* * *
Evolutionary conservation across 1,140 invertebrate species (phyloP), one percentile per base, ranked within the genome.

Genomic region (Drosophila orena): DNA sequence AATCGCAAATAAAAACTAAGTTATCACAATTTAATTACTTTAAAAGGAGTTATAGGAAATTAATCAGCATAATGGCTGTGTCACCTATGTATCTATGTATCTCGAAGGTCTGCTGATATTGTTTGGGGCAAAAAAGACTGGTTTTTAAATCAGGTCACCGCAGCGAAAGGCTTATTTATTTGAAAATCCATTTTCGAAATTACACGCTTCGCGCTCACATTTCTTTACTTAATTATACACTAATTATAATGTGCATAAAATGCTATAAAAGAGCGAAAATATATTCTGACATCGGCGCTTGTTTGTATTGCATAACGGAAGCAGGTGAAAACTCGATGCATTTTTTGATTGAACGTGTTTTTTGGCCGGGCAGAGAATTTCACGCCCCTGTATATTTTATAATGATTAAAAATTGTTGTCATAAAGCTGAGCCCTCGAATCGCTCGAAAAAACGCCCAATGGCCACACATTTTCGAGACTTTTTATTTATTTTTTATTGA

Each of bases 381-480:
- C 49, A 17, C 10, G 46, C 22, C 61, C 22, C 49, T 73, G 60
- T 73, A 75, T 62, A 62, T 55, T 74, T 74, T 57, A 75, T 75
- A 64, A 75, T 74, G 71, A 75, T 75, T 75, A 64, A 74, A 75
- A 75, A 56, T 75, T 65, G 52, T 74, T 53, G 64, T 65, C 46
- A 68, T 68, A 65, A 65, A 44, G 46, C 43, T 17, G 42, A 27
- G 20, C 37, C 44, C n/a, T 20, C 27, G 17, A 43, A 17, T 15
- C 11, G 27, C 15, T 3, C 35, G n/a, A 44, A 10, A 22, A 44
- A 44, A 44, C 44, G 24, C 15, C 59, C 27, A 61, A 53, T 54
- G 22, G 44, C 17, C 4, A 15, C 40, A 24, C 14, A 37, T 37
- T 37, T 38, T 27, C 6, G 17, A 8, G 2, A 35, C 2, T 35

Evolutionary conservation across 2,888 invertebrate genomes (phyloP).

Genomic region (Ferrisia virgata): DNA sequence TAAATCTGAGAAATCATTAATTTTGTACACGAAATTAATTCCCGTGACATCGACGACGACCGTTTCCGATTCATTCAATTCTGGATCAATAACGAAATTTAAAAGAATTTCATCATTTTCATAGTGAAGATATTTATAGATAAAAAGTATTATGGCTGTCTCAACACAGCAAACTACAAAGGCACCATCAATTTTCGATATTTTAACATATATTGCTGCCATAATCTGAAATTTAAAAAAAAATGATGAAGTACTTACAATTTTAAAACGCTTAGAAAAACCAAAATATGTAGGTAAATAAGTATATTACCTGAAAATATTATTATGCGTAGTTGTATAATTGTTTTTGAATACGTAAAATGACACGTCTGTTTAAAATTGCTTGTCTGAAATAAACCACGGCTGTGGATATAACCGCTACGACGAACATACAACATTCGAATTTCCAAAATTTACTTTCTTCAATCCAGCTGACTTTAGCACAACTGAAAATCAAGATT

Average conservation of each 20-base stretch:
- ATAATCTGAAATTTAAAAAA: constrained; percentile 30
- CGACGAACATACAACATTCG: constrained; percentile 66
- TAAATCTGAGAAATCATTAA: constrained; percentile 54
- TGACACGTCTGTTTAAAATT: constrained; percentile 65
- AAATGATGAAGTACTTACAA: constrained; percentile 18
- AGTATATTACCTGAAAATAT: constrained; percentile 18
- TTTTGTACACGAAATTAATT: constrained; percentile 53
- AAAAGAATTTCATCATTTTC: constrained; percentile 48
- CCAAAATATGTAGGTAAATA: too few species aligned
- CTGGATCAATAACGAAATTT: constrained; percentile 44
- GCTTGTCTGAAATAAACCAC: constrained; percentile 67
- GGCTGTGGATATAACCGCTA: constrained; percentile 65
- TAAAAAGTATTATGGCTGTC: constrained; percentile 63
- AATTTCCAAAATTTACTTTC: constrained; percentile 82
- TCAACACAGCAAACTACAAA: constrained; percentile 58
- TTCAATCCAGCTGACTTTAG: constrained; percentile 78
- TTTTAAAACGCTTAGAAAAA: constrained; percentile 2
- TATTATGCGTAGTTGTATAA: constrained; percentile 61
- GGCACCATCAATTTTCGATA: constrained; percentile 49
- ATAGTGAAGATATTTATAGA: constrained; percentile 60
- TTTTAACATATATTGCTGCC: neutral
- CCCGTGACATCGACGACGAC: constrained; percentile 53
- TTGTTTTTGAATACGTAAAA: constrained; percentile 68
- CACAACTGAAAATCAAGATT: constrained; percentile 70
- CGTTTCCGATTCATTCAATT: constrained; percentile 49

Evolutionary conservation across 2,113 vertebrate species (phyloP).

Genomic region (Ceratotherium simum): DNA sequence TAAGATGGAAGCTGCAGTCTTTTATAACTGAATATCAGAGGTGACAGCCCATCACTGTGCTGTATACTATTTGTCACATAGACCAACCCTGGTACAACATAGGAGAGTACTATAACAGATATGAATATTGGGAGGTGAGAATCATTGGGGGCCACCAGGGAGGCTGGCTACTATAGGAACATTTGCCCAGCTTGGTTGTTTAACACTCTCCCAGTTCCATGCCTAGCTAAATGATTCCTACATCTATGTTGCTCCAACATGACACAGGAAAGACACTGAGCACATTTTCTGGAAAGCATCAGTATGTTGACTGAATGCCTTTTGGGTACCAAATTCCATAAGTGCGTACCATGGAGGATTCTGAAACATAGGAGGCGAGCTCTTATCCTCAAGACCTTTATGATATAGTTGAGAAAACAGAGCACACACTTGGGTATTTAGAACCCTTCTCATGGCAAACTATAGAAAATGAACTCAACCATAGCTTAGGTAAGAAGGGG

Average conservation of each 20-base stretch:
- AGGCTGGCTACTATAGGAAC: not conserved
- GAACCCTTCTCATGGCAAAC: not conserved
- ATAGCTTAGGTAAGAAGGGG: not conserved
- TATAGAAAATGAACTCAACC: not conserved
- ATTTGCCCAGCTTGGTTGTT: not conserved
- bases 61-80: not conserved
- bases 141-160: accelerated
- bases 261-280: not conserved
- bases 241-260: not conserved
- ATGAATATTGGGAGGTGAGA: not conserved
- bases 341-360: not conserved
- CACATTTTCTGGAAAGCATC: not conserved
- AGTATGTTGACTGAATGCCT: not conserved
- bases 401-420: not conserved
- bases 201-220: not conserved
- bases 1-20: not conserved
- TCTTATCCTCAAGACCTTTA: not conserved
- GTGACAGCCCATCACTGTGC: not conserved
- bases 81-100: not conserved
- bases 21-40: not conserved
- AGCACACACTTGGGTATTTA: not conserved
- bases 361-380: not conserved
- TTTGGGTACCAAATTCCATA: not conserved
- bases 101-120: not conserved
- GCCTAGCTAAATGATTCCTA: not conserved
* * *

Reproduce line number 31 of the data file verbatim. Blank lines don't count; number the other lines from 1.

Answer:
- TCAACACAGCAAACTACAAA: constrained; percentile 58